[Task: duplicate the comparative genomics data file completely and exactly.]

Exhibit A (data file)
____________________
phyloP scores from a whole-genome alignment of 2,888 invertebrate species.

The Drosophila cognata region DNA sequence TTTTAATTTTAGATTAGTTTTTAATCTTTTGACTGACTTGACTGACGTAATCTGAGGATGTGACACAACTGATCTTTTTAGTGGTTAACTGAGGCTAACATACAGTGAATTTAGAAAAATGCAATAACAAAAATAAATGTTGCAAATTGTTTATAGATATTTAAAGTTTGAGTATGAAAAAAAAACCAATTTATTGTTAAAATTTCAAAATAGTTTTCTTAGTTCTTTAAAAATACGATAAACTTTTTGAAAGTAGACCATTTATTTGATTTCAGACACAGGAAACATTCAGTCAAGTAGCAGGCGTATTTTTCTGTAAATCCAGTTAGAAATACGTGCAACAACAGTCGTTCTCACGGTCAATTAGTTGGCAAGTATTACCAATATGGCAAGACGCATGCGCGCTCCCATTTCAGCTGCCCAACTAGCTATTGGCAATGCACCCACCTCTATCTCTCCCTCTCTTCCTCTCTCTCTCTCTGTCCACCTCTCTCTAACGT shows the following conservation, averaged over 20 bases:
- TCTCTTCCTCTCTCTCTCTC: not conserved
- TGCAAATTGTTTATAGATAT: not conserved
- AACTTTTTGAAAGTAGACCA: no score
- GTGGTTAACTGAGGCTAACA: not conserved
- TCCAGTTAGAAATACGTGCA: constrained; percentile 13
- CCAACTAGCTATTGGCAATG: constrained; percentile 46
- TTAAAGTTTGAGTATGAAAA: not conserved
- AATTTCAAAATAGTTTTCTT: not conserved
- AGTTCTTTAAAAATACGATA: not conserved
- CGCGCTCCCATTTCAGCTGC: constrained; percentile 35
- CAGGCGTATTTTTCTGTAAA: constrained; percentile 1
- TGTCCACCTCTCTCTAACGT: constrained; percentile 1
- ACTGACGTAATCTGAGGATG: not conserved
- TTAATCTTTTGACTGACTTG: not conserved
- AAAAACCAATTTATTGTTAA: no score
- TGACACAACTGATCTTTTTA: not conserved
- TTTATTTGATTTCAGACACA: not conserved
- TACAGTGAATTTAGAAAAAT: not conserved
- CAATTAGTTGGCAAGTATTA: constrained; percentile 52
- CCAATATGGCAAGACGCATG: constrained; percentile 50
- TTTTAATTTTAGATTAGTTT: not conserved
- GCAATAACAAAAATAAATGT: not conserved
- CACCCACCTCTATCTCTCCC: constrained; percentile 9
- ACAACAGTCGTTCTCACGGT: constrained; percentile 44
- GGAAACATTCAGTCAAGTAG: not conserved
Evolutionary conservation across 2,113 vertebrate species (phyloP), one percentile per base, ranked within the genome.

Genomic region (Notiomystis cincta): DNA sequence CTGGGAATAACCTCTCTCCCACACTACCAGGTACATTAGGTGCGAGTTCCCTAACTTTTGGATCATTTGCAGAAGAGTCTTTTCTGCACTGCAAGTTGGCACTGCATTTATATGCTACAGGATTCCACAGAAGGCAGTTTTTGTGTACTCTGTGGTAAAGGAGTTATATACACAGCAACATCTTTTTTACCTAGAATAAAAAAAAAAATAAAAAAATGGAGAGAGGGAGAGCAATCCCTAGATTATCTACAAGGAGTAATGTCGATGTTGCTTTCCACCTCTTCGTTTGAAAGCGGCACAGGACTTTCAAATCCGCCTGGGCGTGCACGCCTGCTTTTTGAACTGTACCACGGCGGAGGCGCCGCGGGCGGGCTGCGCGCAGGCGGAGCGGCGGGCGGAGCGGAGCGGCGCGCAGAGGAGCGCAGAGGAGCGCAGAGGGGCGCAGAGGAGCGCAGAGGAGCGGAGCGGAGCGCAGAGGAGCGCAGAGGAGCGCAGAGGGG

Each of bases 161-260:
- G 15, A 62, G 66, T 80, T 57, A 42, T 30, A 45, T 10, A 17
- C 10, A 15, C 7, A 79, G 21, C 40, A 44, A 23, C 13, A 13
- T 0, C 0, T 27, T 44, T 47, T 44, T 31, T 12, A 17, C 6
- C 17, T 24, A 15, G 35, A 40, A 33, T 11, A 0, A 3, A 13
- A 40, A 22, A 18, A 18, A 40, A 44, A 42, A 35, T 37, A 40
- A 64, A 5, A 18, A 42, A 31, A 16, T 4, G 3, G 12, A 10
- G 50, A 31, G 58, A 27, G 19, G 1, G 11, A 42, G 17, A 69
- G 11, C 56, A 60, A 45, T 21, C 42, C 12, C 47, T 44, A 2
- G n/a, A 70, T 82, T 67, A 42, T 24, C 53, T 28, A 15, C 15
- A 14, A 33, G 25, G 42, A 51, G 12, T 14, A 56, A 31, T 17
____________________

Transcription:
phyloP scores from a whole-genome alignment of 2,888 invertebrate species.

The Drosophila cognata region DNA sequence TTTTAATTTTAGATTAGTTTTTAATCTTTTGACTGACTTGACTGACGTAATCTGAGGATGTGACACAACTGATCTTTTTAGTGGTTAACTGAGGCTAACATACAGTGAATTTAGAAAAATGCAATAACAAAAATAAATGTTGCAAATTGTTTATAGATATTTAAAGTTTGAGTATGAAAAAAAAACCAATTTATTGTTAAAATTTCAAAATAGTTTTCTTAGTTCTTTAAAAATACGATAAACTTTTTGAAAGTAGACCATTTATTTGATTTCAGACACAGGAAACATTCAGTCAAGTAGCAGGCGTATTTTTCTGTAAATCCAGTTAGAAATACGTGCAACAACAGTCGTTCTCACGGTCAATTAGTTGGCAAGTATTACCAATATGGCAAGACGCATGCGCGCTCCCATTTCAGCTGCCCAACTAGCTATTGGCAATGCACCCACCTCTATCTCTCCCTCTCTTCCTCTCTCTCTCTCTGTCCACCTCTCTCTAACGT shows the following conservation, averaged over 20 bases:
- TCTCTTCCTCTCTCTCTCTC: not conserved
- TGCAAATTGTTTATAGATAT: not conserved
- AACTTTTTGAAAGTAGACCA: no score
- GTGGTTAACTGAGGCTAACA: not conserved
- TCCAGTTAGAAATACGTGCA: constrained; percentile 13
- CCAACTAGCTATTGGCAATG: constrained; percentile 46
- TTAAAGTTTGAGTATGAAAA: not conserved
- AATTTCAAAATAGTTTTCTT: not conserved
- AGTTCTTTAAAAATACGATA: not conserved
- CGCGCTCCCATTTCAGCTGC: constrained; percentile 35
- CAGGCGTATTTTTCTGTAAA: constrained; percentile 1
- TGTCCACCTCTCTCTAACGT: constrained; percentile 1
- ACTGACGTAATCTGAGGATG: not conserved
- TTAATCTTTTGACTGACTTG: not conserved
- AAAAACCAATTTATTGTTAA: no score
- TGACACAACTGATCTTTTTA: not conserved
- TTTATTTGATTTCAGACACA: not conserved
- TACAGTGAATTTAGAAAAAT: not conserved
- CAATTAGTTGGCAAGTATTA: constrained; percentile 52
- CCAATATGGCAAGACGCATG: constrained; percentile 50
- TTTTAATTTTAGATTAGTTT: not conserved
- GCAATAACAAAAATAAATGT: not conserved
- CACCCACCTCTATCTCTCCC: constrained; percentile 9
- ACAACAGTCGTTCTCACGGT: constrained; percentile 44
- GGAAACATTCAGTCAAGTAG: not conserved
Evolutionary conservation across 2,113 vertebrate species (phyloP), one percentile per base, ranked within the genome.

Genomic region (Notiomystis cincta): DNA sequence CTGGGAATAACCTCTCTCCCACACTACCAGGTACATTAGGTGCGAGTTCCCTAACTTTTGGATCATTTGCAGAAGAGTCTTTTCTGCACTGCAAGTTGGCACTGCATTTATATGCTACAGGATTCCACAGAAGGCAGTTTTTGTGTACTCTGTGGTAAAGGAGTTATATACACAGCAACATCTTTTTTACCTAGAATAAAAAAAAAAATAAAAAAATGGAGAGAGGGAGAGCAATCCCTAGATTATCTACAAGGAGTAATGTCGATGTTGCTTTCCACCTCTTCGTTTGAAAGCGGCACAGGACTTTCAAATCCGCCTGGGCGTGCACGCCTGCTTTTTGAACTGTACCACGGCGGAGGCGCCGCGGGCGGGCTGCGCGCAGGCGGAGCGGCGGGCGGAGCGGAGCGGCGCGCAGAGGAGCGCAGAGGAGCGCAGAGGGGCGCAGAGGAGCGCAGAGGAGCGGAGCGGAGCGCAGAGGAGCGCAGAGGAGCGCAGAGGGG

Each of bases 161-260:
- G 15, A 62, G 66, T 80, T 57, A 42, T 30, A 45, T 10, A 17
- C 10, A 15, C 7, A 79, G 21, C 40, A 44, A 23, C 13, A 13
- T 0, C 0, T 27, T 44, T 47, T 44, T 31, T 12, A 17, C 6
- C 17, T 24, A 15, G 35, A 40, A 33, T 11, A 0, A 3, A 13
- A 40, A 22, A 18, A 18, A 40, A 44, A 42, A 35, T 37, A 40
- A 64, A 5, A 18, A 42, A 31, A 16, T 4, G 3, G 12, A 10
- G 50, A 31, G 58, A 27, G 19, G 1, G 11, A 42, G 17, A 69
- G 11, C 56, A 60, A 45, T 21, C 42, C 12, C 47, T 44, A 2
- G n/a, A 70, T 82, T 67, A 42, T 24, C 53, T 28, A 15, C 15
- A 14, A 33, G 25, G 42, A 51, G 12, T 14, A 56, A 31, T 17